This Week In Film History, 07.28.13

July 28, 1928: Encouraged by the response to the few minutes of sound in The Jazz Singer, Warner Bros. releases Lights of New York, the first all-talking picture.

July 31, 1928: Audiences first hear MGM mascot Leo the Lion’s mighty roar with the studio’s first sound film, White Shadows in the South Seas.

August 3, 1929: Groucho, Chico, Harpo and Zeppo, the Marx Brothers, make their film debuts in Paramount’s The Cocoanuts.

July 28, 1948: Lon Chaney, Jr. and Bela Lugosi play the Wolf Man and Dracula, respectively, for the last time onscreen in Abbott and Costello Meet Frankenstein.

July 28, 1954: Seen by many as an answer to critics of his 1952 HUAC testimony, director Elia Kazan’s “informer” drama On the Waterfront opens.

July 29, 1957: James Whale, director of the horror staples Frankenstein and The Invisible Man, is found drowned in his swimming pool at age 67.

August 3, 1965: British actress Julie Christie’s star continues to rise with her performance as an ambitious, self-absorbed fashion Schlesinger in John Schlesinger‘s Darling.

July 30, 1966: With all of the “BIFF! POW! SOCK!” of the campy TV show, Batman, starring Adam West, makes his first film appearance since 1943.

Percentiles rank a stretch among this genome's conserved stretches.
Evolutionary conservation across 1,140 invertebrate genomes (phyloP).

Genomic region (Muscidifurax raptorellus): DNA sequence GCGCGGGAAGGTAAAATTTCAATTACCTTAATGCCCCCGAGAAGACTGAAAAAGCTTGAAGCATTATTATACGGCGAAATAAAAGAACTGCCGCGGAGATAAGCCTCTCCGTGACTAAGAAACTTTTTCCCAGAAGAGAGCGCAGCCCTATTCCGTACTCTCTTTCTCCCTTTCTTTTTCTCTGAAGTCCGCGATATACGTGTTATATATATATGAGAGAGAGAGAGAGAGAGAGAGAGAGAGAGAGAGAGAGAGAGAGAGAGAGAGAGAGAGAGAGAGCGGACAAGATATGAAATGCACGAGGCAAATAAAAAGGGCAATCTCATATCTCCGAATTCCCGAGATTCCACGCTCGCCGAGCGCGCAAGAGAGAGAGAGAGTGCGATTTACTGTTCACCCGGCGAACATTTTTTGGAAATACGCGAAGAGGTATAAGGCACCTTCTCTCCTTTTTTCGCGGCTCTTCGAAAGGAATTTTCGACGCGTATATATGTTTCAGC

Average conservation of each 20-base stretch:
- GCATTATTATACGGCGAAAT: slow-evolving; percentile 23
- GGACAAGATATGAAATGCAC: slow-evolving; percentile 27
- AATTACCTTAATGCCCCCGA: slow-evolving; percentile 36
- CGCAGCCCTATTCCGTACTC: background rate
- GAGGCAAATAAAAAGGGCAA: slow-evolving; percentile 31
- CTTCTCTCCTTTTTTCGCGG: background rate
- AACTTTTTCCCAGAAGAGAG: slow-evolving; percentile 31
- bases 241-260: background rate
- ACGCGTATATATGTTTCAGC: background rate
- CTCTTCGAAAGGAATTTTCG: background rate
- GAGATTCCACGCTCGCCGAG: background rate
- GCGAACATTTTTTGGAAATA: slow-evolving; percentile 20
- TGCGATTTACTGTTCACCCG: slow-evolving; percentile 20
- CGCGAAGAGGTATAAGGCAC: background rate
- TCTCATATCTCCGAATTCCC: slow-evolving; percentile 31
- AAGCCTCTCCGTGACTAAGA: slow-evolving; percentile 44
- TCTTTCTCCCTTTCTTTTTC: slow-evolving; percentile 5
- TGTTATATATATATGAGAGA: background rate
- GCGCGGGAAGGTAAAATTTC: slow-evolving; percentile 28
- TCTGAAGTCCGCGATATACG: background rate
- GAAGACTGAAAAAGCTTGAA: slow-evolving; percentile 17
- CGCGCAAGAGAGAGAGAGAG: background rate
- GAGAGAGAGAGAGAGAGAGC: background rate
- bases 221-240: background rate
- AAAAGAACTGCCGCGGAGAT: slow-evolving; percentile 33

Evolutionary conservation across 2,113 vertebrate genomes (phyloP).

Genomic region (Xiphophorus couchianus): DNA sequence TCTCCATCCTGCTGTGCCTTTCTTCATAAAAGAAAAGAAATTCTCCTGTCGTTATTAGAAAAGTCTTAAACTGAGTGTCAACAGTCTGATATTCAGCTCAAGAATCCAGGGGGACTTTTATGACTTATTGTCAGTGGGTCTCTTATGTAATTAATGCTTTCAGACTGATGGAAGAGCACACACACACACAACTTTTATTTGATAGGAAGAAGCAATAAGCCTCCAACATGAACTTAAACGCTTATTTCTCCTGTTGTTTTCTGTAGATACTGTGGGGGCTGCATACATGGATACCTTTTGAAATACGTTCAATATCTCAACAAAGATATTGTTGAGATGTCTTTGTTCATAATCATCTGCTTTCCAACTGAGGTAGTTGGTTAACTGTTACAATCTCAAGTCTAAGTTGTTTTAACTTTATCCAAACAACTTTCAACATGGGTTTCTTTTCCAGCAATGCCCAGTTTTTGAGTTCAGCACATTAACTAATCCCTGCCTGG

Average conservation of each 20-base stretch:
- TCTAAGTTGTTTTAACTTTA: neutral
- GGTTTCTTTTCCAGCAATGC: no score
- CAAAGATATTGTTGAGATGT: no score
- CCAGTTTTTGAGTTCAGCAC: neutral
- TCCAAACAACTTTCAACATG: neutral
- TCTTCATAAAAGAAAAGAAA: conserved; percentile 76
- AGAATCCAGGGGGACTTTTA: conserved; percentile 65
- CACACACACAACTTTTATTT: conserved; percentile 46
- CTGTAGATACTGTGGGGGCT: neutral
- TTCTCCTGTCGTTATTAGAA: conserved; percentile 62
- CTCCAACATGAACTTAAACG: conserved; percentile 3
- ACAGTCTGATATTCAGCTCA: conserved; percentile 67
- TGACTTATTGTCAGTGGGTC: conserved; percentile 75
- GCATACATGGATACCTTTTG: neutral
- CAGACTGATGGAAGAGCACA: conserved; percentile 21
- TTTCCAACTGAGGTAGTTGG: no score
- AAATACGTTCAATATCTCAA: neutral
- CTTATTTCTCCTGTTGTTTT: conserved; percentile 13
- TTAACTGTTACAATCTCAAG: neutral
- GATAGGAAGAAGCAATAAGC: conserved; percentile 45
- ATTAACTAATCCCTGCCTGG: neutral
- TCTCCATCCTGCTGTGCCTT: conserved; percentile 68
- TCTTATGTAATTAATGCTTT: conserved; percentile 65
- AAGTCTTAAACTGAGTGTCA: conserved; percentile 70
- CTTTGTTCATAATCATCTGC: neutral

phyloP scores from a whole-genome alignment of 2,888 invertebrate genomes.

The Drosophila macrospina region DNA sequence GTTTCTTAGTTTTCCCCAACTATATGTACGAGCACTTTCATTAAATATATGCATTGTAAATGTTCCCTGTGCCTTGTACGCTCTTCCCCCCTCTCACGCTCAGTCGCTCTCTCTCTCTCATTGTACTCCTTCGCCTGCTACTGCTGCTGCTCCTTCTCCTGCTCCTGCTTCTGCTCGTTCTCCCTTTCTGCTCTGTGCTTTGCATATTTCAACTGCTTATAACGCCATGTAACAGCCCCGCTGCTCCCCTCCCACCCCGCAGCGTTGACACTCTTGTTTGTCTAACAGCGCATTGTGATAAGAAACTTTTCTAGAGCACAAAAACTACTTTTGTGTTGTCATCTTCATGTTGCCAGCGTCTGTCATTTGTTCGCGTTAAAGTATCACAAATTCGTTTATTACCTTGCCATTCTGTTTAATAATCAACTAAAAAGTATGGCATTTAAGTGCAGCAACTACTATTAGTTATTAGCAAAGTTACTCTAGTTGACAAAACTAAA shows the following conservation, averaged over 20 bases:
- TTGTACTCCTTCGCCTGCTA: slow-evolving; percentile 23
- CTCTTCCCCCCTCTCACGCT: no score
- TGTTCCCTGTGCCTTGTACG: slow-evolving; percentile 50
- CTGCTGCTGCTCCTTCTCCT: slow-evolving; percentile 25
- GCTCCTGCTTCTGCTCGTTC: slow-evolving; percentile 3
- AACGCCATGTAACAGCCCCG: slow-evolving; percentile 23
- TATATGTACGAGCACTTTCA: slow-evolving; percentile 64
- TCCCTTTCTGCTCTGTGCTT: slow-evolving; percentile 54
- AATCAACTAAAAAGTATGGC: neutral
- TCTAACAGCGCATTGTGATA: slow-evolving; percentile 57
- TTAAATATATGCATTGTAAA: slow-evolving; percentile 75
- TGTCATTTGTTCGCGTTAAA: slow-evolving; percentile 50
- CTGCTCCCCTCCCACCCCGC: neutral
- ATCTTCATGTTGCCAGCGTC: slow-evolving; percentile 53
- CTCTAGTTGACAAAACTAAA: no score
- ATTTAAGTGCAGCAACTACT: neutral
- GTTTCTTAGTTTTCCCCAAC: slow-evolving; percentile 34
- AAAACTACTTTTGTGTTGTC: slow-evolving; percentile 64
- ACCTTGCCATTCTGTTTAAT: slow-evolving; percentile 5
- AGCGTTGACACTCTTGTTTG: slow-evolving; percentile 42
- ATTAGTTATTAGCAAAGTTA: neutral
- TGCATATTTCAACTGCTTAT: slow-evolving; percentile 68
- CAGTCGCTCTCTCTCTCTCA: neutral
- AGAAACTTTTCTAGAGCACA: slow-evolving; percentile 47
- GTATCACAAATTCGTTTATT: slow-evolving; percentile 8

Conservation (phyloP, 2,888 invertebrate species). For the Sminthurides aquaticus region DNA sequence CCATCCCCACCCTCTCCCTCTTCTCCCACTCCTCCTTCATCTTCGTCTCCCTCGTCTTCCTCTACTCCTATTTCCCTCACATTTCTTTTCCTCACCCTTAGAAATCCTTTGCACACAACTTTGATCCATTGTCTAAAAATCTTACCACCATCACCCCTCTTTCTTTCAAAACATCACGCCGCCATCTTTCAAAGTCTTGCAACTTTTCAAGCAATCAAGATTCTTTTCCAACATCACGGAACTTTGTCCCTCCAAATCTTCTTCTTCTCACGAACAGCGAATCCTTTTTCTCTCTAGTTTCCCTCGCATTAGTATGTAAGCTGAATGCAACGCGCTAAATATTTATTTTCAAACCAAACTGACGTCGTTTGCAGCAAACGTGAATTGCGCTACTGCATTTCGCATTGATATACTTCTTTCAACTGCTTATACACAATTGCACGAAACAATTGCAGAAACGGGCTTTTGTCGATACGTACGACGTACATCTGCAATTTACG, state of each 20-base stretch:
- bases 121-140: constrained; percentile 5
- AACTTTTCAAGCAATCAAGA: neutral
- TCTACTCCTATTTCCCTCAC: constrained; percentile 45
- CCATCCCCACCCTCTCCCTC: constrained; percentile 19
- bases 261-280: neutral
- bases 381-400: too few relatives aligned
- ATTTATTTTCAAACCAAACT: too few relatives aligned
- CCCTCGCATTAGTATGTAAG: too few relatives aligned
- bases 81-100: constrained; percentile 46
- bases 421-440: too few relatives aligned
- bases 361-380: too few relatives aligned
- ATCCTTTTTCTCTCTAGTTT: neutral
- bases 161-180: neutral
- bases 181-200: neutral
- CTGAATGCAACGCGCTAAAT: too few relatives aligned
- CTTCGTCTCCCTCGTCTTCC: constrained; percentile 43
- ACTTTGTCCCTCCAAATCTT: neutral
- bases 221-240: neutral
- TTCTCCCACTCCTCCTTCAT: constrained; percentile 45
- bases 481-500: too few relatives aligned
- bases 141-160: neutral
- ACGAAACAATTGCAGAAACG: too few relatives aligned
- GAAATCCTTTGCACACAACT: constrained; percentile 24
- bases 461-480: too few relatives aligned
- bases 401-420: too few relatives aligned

August 1, 1973: American Graffiti, George Lucas’ nostalgic time capsule, opens. The cast of then-unknowns includes Richard Dreyfuss and Harrison Ford.

August 2, 1976: Fritz Lang, the Austrian-born helmer of Metropolis and The Big Heat, dies in Los Angeles at the age of 85.

July 28, 1978: National Lampoon’s Animal House, starring John Belushi, opens and quickly finds a huge youth audience.

July 31, 1987: Timothy Dalton takes over the role of secret agent James Bond with the 007 adventure The Living Daylights

July 28, 1991: Paul Reubens, aka Pee-wee Herman, is arrested in Sarasota, Fla., for indecent behavior in an adult movie theater.

July 28, 1995: Star Kevin Costner’s aquatic sci-fi tale Waterworld, reportedly the first $200 million film, opens to less than a flood of ticketbuyers.